(PhD, University of Chicago, 2008; Assistant Professor, SAS) Political anthropology, sociopolitical landscapes, borders, migration, the politics of security and rescue, humanitarianism, the body; North America, United States-Mexico Border, Arizona, the Sonoran Desert
For additional information, visit www.rociomagana.com
University of Chicago, Ph.D. in Anthropology, 2008.
Dissertation Title: “Bodies on the Line: Life, Death, and Authority on the Arizona-Mexico Border.”
Dissertation Co-Chairs: John L. Comaroff (University of Chicago) and Claudio Lomnitz (Columbia University).
I am currently completing my dissertation-based book, Bodies on the Line: Life, Death, and Authority on the Arizona-Mexico Border, which offers an ethnographic analysis of contemporary struggles over border control, humanitarian intervention, and unauthorized migration in the desert regions of the U.S.-Mexico Boundary. The book draws on over 30 months of multi-sited field research between 2002 and 2007 focused on the politics and practices surrounding the rescue, death and the recovery of bodies of border-crossers in the Sonoran Desert region. By tracing the productive tension between efforts aimed at protecting the border from unauthorized migration vs. efforts aimed at protecting unauthorized migrants from the fatal effects of extreme desert exposure, I offer a critical analysis of the political potency that these migrants come to bear through the damage to their bodies and the mobilization of their images and stories. Though this analysis, my work speaks to the contemporary regimes of exclusion as well as the articulation and contestation of power over people and space.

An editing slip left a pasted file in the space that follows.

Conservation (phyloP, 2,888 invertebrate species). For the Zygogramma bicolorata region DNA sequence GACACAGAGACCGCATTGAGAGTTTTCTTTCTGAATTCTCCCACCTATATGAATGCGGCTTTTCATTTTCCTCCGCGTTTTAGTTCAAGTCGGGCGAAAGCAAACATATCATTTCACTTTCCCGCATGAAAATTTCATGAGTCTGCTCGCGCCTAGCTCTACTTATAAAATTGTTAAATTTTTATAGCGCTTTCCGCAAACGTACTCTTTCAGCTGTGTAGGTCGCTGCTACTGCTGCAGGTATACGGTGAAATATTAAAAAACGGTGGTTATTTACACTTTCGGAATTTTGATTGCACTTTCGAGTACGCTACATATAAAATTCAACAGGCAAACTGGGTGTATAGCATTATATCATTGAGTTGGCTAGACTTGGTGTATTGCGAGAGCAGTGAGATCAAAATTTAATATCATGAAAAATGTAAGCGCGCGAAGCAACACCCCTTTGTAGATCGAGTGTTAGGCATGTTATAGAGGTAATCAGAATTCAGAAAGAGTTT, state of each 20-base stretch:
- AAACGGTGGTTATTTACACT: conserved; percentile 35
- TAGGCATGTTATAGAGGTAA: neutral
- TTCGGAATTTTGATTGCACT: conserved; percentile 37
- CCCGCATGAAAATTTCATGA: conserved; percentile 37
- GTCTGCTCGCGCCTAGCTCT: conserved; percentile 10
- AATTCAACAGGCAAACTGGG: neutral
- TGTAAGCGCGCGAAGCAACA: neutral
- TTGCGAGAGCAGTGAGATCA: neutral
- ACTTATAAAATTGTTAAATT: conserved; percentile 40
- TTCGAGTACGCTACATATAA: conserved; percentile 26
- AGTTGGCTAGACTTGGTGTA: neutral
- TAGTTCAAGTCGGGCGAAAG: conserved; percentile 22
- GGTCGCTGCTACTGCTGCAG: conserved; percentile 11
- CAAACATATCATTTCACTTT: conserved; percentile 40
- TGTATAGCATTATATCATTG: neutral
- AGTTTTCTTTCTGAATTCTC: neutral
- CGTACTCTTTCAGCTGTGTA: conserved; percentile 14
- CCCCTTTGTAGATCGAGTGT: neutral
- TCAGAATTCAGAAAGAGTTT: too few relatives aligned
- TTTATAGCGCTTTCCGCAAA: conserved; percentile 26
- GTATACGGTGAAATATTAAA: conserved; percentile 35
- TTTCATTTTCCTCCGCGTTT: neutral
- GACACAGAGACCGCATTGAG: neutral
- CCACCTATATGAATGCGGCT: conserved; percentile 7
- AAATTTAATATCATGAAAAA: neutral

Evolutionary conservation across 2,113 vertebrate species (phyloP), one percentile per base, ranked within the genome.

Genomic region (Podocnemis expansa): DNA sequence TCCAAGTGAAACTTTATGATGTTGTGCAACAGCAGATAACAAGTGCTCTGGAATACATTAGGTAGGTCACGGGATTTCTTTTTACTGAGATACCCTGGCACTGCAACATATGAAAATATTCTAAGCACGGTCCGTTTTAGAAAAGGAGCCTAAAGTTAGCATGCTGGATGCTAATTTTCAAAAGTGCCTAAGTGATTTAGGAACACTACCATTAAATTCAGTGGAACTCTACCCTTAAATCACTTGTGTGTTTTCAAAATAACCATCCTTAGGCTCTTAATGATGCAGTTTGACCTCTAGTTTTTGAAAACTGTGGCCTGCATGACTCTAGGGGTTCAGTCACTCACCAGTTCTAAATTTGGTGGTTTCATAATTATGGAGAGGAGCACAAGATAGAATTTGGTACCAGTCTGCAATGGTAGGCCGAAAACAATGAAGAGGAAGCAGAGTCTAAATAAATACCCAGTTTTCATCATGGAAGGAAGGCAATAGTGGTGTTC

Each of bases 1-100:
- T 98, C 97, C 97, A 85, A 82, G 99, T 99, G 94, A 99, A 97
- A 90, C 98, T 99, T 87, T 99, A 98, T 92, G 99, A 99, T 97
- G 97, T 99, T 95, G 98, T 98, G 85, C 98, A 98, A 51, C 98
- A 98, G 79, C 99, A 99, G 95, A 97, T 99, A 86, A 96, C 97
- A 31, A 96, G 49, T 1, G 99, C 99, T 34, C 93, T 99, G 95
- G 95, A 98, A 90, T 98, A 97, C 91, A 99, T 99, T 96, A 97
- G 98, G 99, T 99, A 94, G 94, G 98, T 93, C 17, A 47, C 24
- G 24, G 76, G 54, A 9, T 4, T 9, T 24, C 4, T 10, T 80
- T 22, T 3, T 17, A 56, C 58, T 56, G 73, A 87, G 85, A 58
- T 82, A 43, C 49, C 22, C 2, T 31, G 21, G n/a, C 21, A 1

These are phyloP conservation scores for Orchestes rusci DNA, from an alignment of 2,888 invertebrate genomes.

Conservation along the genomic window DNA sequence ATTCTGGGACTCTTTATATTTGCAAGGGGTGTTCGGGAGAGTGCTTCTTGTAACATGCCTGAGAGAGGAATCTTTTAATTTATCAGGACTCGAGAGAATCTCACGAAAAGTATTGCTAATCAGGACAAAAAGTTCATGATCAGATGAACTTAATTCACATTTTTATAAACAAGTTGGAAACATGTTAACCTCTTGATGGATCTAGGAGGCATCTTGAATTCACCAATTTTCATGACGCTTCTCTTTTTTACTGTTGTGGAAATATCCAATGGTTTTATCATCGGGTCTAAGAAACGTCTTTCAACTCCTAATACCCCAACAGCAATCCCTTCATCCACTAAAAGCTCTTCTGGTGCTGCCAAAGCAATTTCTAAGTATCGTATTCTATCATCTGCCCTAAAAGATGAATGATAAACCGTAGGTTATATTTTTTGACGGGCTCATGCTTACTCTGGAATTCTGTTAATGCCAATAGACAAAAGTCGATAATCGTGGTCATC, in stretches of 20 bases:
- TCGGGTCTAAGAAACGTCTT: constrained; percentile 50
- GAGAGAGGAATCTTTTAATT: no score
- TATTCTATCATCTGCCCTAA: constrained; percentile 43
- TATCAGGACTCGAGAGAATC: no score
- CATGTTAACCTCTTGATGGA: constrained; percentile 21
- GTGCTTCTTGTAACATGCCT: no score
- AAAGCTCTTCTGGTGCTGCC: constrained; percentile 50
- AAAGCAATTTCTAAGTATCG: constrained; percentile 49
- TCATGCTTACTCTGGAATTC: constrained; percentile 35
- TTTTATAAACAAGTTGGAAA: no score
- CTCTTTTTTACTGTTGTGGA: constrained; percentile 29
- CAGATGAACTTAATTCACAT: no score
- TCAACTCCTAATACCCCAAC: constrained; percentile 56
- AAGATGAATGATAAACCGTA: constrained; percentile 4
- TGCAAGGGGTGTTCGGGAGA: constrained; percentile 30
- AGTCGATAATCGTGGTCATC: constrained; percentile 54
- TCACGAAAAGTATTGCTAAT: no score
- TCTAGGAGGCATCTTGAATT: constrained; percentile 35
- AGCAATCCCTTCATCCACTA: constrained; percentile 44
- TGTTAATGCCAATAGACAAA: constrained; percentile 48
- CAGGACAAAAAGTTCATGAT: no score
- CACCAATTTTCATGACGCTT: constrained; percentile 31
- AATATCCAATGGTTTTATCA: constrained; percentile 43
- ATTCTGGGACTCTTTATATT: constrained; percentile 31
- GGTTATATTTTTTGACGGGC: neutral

-University of Michigan, National Center for Institutional Diversity, Visiting Fellowship, Fall and Spring 2011.
-American Academy of Arts & Sciences, Visiting Fellowship, 2008-2009.
-American Anthropological Association, Minority Dissertation Fellowship, 2007-2008.
-Dartmouth College, Cesar E. Chavez Dissertation Fellowship, 2007-2008.
-Wenner-Gren Foundation Dissertation Fieldwork Grant, 2005-2006.
-University of Chicago Leiffer Dissertation Research Fellowship, 2005.
HONORS & AWARDS
-Kurt M. Landgraf Outstanding Dissertation Award from the American Association of Hispanics in Higher Education, 2011.
-Sol Tax Dissertation Prize, University of Chicago, 2009.
-NCID Exemplary Diversity Scholar, University of Michigan, 2008.
-Ignacio Martín-Baró Human Rights Essay Prize, University of Chicago, 2008.
-Society for the Anthropology of North America Student Coordinated Panel Award, 2008.
- (Under Review) “On Shifting Ground: The Conundrums of Ethnographic Border Research under Changing Security Policies and Paradigms.” Between the Lines: Border Research Ethics and Methods. A. O’Leary and R. Rubio-Goldstein, eds. Tucson: University of Arizona Press.
- 2011 “Deadly Displays of Border Politics.” In Companion to the Anthropology of the Body and Embodiment. F. Mascia-Less, ed. Routledge.
- 2010 “Rastros en el desierto: la búsqueda de cuerpos de migrantes en el Desierto de Sonora.” Rio Bravo Mediterráneo: Las regiones fronterizas en la época de la globalización. N. Ribas Mateos, ed. Barcelona: Bellaterra. Serie General Universitaria. Pp. 537-548.
- 2008 “Desolation Bound: Enforcing America’s Borders on Migrating Bodies.” 2008 Ignacio Martín-Baró Human Rights Essay Prize, University of Chicago Human Rights Program. http://humanrights.uchicago.edu/awards.shtml.